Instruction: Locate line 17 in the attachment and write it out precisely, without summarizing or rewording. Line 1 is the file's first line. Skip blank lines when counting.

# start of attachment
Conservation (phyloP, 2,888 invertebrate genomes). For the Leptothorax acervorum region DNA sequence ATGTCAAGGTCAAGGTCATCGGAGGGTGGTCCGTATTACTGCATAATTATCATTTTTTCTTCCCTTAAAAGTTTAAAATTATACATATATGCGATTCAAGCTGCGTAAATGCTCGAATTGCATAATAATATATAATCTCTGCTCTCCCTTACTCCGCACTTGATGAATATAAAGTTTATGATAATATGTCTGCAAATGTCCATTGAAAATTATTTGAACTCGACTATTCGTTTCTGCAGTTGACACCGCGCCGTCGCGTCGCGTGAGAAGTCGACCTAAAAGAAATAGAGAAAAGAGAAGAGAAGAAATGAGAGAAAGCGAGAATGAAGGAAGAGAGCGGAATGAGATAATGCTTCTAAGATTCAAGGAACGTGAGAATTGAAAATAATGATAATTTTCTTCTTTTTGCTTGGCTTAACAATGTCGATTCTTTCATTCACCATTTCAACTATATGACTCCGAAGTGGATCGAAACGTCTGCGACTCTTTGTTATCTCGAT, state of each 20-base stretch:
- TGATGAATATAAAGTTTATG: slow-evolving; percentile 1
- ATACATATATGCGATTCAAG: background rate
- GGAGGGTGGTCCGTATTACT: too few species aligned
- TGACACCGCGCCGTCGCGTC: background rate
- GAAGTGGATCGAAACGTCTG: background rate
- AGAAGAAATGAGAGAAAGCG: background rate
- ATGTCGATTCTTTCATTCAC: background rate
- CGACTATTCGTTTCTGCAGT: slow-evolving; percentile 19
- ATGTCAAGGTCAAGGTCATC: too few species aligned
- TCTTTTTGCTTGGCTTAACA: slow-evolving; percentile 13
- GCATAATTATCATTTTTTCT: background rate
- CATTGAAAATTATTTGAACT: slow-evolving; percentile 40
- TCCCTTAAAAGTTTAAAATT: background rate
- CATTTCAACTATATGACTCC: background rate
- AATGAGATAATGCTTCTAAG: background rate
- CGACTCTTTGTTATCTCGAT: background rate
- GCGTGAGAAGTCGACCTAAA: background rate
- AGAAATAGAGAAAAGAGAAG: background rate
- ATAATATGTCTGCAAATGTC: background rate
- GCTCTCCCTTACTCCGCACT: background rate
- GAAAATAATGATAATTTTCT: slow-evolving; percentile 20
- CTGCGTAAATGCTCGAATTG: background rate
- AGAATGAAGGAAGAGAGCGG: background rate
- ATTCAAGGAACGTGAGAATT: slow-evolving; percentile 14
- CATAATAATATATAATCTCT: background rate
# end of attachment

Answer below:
- CGACTCTTTGTTATCTCGAT: background rate